Senior citizens have been the Republican Party's most reliable voting bloc during midterm elections, and this year, Democrats face losing even more older voters to the GOP than ever.
“Democrats have to perform better with seniors than they did in 2010," Doug Thornell, a former Democratic Congressional Campaign Committee spokesman, told The Hill
. "They got shellacked with seniors in 2010. I don’t think the goal here is to win, but I definitely think the goal is to narrow the gap."
In 2010, Democrats lost voters aged 65 and older by 21 points in 2010 and by 12 points in the 2012 presidential race. And according to a recent Gallup Poll, 48 percent of seniors now consider themselves to be Republicans.
Seniors are particularly concerned over proposed plans to cut the Medicare Advantage program next year. The Obama administration is expected to finalize the plans
to cut the program on Monday.
Republicans say the program is a valid private alternative to Medicare, as it allows seniors to enroll in plans offered by private insurers, who are then directly paid by the federal government.
Until now, Democrats have complained that the plan receives a disportionate amount of money compared to the Medicare program, and Obamacare was partially funded through $200 billion in cuts over 10 years.
But some of the party's most vulnerable senators seeking re-election, including Sens. Mark Pryor of Arkansas and Mary Landrieu of Louisiana, have changed their minds on the Medicare Advantage cuts, and have joined forces as part of a group of 19 Democrats and 21 Republicans to sign a letter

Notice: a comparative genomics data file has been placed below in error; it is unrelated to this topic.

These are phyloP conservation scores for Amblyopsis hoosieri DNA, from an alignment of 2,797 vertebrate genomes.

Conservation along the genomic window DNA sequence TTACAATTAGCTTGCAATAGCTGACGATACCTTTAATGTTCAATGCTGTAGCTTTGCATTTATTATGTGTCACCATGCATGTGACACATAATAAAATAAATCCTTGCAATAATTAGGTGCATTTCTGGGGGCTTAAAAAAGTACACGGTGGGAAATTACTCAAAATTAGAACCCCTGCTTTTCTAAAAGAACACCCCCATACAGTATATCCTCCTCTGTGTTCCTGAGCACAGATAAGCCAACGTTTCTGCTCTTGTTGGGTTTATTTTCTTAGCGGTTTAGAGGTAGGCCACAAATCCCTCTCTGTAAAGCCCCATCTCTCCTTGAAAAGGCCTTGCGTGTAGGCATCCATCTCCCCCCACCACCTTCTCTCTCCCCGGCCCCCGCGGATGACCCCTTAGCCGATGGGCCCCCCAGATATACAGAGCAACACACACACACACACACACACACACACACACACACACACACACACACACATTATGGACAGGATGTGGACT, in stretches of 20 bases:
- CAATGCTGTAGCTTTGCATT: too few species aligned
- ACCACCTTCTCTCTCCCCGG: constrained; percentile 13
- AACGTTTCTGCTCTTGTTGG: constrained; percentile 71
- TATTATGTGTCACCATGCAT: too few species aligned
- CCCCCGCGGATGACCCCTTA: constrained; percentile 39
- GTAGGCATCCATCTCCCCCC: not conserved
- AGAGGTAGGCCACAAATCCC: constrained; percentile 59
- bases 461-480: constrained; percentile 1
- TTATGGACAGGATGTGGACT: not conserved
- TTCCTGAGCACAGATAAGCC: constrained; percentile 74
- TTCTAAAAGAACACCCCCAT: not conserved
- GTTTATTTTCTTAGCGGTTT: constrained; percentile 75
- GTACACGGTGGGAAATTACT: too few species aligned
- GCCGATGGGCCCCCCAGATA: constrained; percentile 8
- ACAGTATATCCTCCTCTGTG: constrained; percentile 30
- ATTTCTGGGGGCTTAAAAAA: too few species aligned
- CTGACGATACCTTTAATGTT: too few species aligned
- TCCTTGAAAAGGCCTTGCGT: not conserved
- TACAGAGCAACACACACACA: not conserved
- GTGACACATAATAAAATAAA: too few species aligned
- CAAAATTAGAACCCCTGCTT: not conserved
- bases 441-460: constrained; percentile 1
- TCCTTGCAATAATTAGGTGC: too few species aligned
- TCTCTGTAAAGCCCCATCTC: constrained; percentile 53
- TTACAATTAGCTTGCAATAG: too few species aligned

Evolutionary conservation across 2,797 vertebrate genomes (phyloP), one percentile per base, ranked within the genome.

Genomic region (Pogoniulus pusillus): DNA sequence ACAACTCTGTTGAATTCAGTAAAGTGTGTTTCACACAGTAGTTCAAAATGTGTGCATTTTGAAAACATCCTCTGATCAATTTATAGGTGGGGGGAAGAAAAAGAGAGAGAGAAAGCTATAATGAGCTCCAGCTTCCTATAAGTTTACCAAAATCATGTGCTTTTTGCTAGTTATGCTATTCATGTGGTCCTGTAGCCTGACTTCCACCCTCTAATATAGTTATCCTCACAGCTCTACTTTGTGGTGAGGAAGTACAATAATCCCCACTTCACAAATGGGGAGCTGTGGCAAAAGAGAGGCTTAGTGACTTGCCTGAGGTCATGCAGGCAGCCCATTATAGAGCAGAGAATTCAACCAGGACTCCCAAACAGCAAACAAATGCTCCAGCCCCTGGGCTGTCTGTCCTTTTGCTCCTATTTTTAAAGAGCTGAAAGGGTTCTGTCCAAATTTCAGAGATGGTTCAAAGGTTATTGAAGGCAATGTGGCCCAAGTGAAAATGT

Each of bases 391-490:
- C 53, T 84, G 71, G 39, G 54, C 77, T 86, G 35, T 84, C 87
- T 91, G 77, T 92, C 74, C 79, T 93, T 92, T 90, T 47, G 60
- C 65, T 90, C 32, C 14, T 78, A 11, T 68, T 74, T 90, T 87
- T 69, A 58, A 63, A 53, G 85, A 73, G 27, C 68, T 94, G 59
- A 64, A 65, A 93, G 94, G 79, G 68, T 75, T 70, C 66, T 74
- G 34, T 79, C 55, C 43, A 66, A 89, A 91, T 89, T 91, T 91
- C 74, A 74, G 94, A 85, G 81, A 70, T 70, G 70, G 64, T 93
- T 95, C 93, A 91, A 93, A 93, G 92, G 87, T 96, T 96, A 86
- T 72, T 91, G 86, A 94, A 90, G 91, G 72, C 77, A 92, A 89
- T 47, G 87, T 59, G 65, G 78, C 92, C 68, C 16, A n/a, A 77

urging Medicare Administrator Marilyn Tavenner to protect the Medicare plan.
The cuts could be particularly hard for Democrats in the states that have higher-than-average enrollments in Medicare Advantage, including New York, Florida, Arizona, Colorado, and California.
And Republicans are already gearing their efforts toward seniors concerning the cuts. American Action Network, a major GOP group, has launched a $1 million campaign to target nine vulnerable Democratic lawmakers over the cuts.
Andrea Bozek, communications director for the National Republican Congressional Committee, said even more attacks will come after the cuts are announced Monday.
"Whatever that number is, you will see [it] in TV ads across the country, especially during a midterm cycle,” she said.
But Democrats say that Republican Wisconsin Rep. Paul Ryan's budget will allow them to fight back on Medicare, as it contains his plan to privatize Medicare through a premium support system that Democrats claim "ends Medicare as we know it."
Democrats are also hoping to make a more broad appeal to seniors through pointing out advantages they will enjoy under Obamacare.
"Democrats are committed to making sure that our healthcare system works, and we will work to improve the Affordable Care Act — not repealing it and taking us back to the days when insurance companies had free rein to raise rates and deny coverage,” said Democratic Congressional Campaign Committee spokesman Josh Schwerin.
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